- Minocycline-induced hyperpigmentation (MIH). This is the correct diagnosis. MIH is an adverse effect of minocycline therapy and is classified into three clinical types. Type I is characterised by localised, blue-grey macules that commonly involve scars.6 Type II presents as diffuse, well-demarcated blue-black hyperpigmentation involving normal skin of the distal lower and upper limbs. Type III appears as dark brown, diffuse symmetrical hyperpigmented macules predominantly affecting photoexposed areas.6,7 Type I MIH does not have a dose-dependent effect, whereas types II and III develop after a cumulative dose greater than 70 g.7 The pathogenesis underlying MIH is unknown but postulated to occur as a result of its immunogenic, lipophilic structure, which results in reactive metabolite and autoantibody formation in the dermis and subcutis.6 Biopsy of a type I lesion shows macrophages laden with black pigmented granules with sparse involvement of the dermis, whereas a type II lesion shows black pigment granules involving the dermis and macrophages in a perivascular and periadnexal pattern.6 Type III differs from types I and II because of increased melanosis, which is reflected in histological features showing hypermelanosis of the stratum basalis with an absence of dermal iron.6 Adjunctive immunohistochemical staining with Perls’ and Fontana-Masson stains, which are positive in the presence of iron and melanin, respectively, confirm the diagnosis. Perls’ and Fontana-Masson staining is positive in types I and II MIH, whereas type III MIH is positive for Fontana-Masson stain only.6
MIH is a relatively common adverse effect of minocycline therapy, usually seen in patients who require extended periods of therapy for chronic conditions such as rosacea and acne. This patient had been treated previously for rosacea, for which he was started on minocycline 100 mg twice daily 18 months prior. He was then lost to follow up and continued taking the medication, with prescriptions provided by his general practitioner.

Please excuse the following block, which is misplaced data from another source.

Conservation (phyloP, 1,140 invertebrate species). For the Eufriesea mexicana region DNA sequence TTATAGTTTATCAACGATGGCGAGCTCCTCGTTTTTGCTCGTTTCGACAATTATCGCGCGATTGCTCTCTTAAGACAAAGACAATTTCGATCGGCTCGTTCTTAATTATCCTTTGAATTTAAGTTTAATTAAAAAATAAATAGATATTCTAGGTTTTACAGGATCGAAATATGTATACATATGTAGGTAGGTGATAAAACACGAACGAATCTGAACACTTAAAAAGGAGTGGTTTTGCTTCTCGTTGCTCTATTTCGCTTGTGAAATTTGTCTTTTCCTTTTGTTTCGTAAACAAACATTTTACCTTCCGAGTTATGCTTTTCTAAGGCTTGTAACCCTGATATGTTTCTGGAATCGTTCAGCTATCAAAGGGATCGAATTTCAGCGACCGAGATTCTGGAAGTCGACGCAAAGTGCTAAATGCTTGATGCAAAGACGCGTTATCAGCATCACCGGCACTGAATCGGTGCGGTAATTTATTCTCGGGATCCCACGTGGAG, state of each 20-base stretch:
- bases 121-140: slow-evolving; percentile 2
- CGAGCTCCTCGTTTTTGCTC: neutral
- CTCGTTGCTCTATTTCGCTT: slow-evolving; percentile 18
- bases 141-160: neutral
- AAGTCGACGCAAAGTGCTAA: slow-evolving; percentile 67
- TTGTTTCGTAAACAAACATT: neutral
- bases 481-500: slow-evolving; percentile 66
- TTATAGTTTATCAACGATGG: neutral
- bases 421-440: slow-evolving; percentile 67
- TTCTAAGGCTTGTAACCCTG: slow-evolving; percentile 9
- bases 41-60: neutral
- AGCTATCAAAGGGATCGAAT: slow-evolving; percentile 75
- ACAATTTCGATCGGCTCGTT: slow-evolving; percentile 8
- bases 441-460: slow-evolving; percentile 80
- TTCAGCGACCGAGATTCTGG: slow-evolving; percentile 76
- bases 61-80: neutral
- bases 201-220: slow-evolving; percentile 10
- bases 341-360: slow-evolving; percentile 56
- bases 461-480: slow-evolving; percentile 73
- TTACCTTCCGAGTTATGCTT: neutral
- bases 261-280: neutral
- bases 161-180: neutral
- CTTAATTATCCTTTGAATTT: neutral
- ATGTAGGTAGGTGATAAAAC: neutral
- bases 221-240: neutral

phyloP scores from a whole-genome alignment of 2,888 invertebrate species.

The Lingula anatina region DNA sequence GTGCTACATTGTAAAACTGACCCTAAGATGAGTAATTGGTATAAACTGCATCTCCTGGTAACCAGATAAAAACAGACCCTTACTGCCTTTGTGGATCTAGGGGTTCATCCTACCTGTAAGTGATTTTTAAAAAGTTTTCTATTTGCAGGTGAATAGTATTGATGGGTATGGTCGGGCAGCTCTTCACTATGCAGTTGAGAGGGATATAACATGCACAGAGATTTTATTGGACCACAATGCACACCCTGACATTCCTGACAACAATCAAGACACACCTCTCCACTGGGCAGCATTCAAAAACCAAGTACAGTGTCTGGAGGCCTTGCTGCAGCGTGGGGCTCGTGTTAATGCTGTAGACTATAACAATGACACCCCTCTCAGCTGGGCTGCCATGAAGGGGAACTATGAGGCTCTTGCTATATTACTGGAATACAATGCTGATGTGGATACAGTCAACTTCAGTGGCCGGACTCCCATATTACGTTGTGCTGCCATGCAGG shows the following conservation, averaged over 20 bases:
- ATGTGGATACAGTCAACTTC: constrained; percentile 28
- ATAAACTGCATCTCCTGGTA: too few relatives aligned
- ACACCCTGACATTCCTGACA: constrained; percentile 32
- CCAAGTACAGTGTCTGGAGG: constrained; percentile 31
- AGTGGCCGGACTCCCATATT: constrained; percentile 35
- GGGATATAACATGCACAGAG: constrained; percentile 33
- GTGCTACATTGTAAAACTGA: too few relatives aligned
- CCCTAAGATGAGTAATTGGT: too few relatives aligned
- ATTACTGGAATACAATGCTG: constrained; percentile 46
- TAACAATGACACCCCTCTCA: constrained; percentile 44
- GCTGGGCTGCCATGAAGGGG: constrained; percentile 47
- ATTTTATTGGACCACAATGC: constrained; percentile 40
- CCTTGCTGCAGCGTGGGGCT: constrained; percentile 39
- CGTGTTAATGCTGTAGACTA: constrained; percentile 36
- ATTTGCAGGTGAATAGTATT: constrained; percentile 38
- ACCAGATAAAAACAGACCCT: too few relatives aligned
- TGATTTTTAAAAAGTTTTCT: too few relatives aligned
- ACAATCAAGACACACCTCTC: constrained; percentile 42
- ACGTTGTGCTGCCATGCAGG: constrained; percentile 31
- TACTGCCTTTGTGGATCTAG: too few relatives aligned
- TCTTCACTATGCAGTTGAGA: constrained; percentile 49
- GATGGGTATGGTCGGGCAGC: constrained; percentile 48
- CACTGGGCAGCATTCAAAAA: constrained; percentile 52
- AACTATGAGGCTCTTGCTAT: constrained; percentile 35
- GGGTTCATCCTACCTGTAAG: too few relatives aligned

Cutaneous hyperpigmentation may be the most apparent tissue involvement, but other sites that are adversely affected by minocycline therapy require examination – these include the nails, thyroid, heart valves and the oral and ophthalmic mucosae.7 Types I and II MIH are the most common types and resolve on cessation of minocycline, although patients should be warned this may take months. Type III MIH is rare and may persist despite withdrawal of minocycline.
In this patient, biopsy was performed and confirmed the diagnosis of type II MIH. Results of blood tests showed normal thyroid function, HbA1c, growth hormone and early morning cortisol levels. A serum test for mercury did not show a toxic level. He was agreeable to ceasing oral minocycline and to transitioning to topical metronidazole for his rosacea instead. His hyperpigmented lesions resolved within 24 months of stopping oral minocycline and his rosacea was controlled with topical therapy and intermittent short courses of doxycycline for acute flares.
1. Giménez Garcia RM, Carrasco Molina S. Drug-induced hyperpigmentation: review and case series. J Am Board Fam Med 2019; 32: 628-638.
2. Levin CY, Maibach H. Exogenous ochronosis. An update on clinical features, causative agents and treatment options. Am J Clin Dermatol 2001; 2: 213-217.
3. Khaled A, Kerkeni N, Hawilo A, Fazaa B, Kamoun MR. Endogenous ochronosis: case report and a systematic review of the literature. Int J Dermatol 2011; 50: 262-267.
4. Jabbour SA. Cutaneous manifestations of endocrine disorders: a guide for dermatologists. Am J Clin Dermatol 2003; 4: 315-331.
5. Boyd AS, Seger D, Vannucci S, Langley M, Abraham JL, King LE Jr. Mercury exposure and cutaneous disease. J Am Acad Dermatol 2000; 43(1 Pt 1): 81-90.
6. Bowen AR, McCalmont TH. The histopathology of subcutaneous minocycline pigmentation. J Am Acad Dermatol 2007; 57: 836-839.
7. Eisen D, Hakim MD. Minocycline-induced pigmentation. Incidence, prevention and management. Drug Saf 1998; 18: 431-440.
3/7/2020: Correction to text: Perls’ and Fontana-Masson staining is positive in types I and II MIH, whereas type III MIH is positive for Fontana-Masson stain only.
Dr Kherlopian is a Research Dermatology Fellow and Clinical Associate Lecturer at Royal North Shore Hospital, Sydney.
Professor Fischer is Professor of Dermatology at Sydney Medical School – Northern, The University of Sydney, Royal North Shore Hospital, Sydney, NSW.
Competing interests: None.